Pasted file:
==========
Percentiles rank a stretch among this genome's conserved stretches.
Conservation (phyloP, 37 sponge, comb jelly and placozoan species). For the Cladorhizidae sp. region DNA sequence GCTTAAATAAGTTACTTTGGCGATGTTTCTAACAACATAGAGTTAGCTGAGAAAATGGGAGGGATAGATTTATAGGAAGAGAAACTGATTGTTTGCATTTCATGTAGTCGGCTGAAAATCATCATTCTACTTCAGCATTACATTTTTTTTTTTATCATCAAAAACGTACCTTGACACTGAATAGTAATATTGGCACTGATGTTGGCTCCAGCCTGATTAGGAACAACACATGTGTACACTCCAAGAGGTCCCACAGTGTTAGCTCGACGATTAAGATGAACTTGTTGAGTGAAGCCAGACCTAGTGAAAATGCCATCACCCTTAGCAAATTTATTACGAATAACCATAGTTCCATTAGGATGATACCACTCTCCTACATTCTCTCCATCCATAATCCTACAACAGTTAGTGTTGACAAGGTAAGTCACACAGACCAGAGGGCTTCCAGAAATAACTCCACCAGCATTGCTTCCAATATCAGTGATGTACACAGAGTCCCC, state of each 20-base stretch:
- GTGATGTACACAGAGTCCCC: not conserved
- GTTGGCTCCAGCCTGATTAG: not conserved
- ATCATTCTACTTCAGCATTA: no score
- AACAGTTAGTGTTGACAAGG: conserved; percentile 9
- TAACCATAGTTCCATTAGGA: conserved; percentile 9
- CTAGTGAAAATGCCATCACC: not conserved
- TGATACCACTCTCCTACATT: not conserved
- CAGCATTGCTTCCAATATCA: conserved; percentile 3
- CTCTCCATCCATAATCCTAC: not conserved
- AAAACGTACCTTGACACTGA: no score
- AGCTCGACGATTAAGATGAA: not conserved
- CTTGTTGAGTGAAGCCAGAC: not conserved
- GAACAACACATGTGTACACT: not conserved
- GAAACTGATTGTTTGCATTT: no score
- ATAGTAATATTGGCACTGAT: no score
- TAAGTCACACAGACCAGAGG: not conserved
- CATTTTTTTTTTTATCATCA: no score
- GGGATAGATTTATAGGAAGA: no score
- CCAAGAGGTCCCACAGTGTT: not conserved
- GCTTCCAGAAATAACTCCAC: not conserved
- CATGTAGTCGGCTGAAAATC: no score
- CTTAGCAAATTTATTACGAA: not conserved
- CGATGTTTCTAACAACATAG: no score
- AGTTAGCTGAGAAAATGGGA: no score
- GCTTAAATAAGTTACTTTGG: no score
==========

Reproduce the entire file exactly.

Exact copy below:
Percentiles rank a stretch among this genome's conserved stretches.
Conservation (phyloP, 37 sponge, comb jelly and placozoan species). For the Cladorhizidae sp. region DNA sequence GCTTAAATAAGTTACTTTGGCGATGTTTCTAACAACATAGAGTTAGCTGAGAAAATGGGAGGGATAGATTTATAGGAAGAGAAACTGATTGTTTGCATTTCATGTAGTCGGCTGAAAATCATCATTCTACTTCAGCATTACATTTTTTTTTTTATCATCAAAAACGTACCTTGACACTGAATAGTAATATTGGCACTGATGTTGGCTCCAGCCTGATTAGGAACAACACATGTGTACACTCCAAGAGGTCCCACAGTGTTAGCTCGACGATTAAGATGAACTTGTTGAGTGAAGCCAGACCTAGTGAAAATGCCATCACCCTTAGCAAATTTATTACGAATAACCATAGTTCCATTAGGATGATACCACTCTCCTACATTCTCTCCATCCATAATCCTACAACAGTTAGTGTTGACAAGGTAAGTCACACAGACCAGAGGGCTTCCAGAAATAACTCCACCAGCATTGCTTCCAATATCAGTGATGTACACAGAGTCCCC, state of each 20-base stretch:
- GTGATGTACACAGAGTCCCC: not conserved
- GTTGGCTCCAGCCTGATTAG: not conserved
- ATCATTCTACTTCAGCATTA: no score
- AACAGTTAGTGTTGACAAGG: conserved; percentile 9
- TAACCATAGTTCCATTAGGA: conserved; percentile 9
- CTAGTGAAAATGCCATCACC: not conserved
- TGATACCACTCTCCTACATT: not conserved
- CAGCATTGCTTCCAATATCA: conserved; percentile 3
- CTCTCCATCCATAATCCTAC: not conserved
- AAAACGTACCTTGACACTGA: no score
- AGCTCGACGATTAAGATGAA: not conserved
- CTTGTTGAGTGAAGCCAGAC: not conserved
- GAACAACACATGTGTACACT: not conserved
- GAAACTGATTGTTTGCATTT: no score
- ATAGTAATATTGGCACTGAT: no score
- TAAGTCACACAGACCAGAGG: not conserved
- CATTTTTTTTTTTATCATCA: no score
- GGGATAGATTTATAGGAAGA: no score
- CCAAGAGGTCCCACAGTGTT: not conserved
- GCTTCCAGAAATAACTCCAC: not conserved
- CATGTAGTCGGCTGAAAATC: no score
- CTTAGCAAATTTATTACGAA: not conserved
- CGATGTTTCTAACAACATAG: no score
- AGTTAGCTGAGAAAATGGGA: no score
- GCTTAAATAAGTTACTTTGG: no score